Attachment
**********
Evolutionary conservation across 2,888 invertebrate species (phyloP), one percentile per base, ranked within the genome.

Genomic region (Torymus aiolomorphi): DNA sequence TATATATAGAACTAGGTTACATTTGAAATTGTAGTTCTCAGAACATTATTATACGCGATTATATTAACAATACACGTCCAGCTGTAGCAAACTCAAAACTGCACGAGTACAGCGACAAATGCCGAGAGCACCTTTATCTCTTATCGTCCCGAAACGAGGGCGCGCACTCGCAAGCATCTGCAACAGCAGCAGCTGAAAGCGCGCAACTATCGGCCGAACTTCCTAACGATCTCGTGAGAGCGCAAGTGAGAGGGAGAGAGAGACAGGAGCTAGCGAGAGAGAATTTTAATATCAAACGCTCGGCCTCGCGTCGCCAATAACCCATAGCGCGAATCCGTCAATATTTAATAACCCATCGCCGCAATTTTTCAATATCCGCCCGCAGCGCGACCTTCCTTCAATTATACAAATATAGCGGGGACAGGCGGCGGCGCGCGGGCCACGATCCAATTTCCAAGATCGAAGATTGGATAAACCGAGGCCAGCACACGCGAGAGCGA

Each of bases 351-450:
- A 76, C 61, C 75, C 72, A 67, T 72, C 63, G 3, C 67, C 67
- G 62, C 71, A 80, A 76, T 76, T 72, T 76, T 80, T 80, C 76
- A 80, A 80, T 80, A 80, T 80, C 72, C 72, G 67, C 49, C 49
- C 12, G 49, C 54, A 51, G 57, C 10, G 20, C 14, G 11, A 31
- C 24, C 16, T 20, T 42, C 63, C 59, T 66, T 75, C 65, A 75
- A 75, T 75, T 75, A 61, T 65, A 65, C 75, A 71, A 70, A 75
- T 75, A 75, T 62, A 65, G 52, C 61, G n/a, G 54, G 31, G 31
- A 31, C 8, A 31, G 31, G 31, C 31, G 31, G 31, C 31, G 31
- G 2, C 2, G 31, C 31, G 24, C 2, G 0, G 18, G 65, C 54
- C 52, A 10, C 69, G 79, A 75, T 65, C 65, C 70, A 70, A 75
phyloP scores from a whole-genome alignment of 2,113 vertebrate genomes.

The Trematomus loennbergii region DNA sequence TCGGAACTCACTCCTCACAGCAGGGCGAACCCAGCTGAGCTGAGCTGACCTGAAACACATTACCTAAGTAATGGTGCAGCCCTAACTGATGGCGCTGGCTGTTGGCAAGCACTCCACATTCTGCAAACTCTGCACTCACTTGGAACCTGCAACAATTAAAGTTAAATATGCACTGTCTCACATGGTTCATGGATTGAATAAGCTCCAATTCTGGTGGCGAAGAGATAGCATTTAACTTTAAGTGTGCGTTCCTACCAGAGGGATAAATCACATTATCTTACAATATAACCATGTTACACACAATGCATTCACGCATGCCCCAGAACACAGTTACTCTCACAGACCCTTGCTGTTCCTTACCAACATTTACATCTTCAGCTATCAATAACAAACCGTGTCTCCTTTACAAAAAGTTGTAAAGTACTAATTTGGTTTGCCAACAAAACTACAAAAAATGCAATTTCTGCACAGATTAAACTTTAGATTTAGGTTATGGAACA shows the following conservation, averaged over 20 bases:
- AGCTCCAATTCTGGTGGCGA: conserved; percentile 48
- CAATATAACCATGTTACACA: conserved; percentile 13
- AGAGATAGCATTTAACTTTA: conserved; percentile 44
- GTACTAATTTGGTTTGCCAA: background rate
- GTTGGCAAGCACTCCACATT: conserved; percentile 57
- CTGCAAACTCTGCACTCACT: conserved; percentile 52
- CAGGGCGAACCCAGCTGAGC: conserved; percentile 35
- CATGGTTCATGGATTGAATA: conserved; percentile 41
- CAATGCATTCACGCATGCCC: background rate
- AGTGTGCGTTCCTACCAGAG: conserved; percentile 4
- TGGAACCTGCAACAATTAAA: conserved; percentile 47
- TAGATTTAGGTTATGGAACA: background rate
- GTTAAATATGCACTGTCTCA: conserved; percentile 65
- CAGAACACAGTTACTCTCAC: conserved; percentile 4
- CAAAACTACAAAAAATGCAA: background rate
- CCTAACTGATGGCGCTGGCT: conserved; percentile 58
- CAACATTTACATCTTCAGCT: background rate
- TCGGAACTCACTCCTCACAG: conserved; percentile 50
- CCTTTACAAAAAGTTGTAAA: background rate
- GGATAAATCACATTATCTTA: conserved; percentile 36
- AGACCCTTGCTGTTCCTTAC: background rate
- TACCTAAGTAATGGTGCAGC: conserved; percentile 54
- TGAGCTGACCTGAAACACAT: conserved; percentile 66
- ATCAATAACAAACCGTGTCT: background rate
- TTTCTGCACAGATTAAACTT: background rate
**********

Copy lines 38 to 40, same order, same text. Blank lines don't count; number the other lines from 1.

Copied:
- TGAGCTGACCTGAAACACAT: conserved; percentile 66
- ATCAATAACAAACCGTGTCT: background rate
- TTTCTGCACAGATTAAACTT: background rate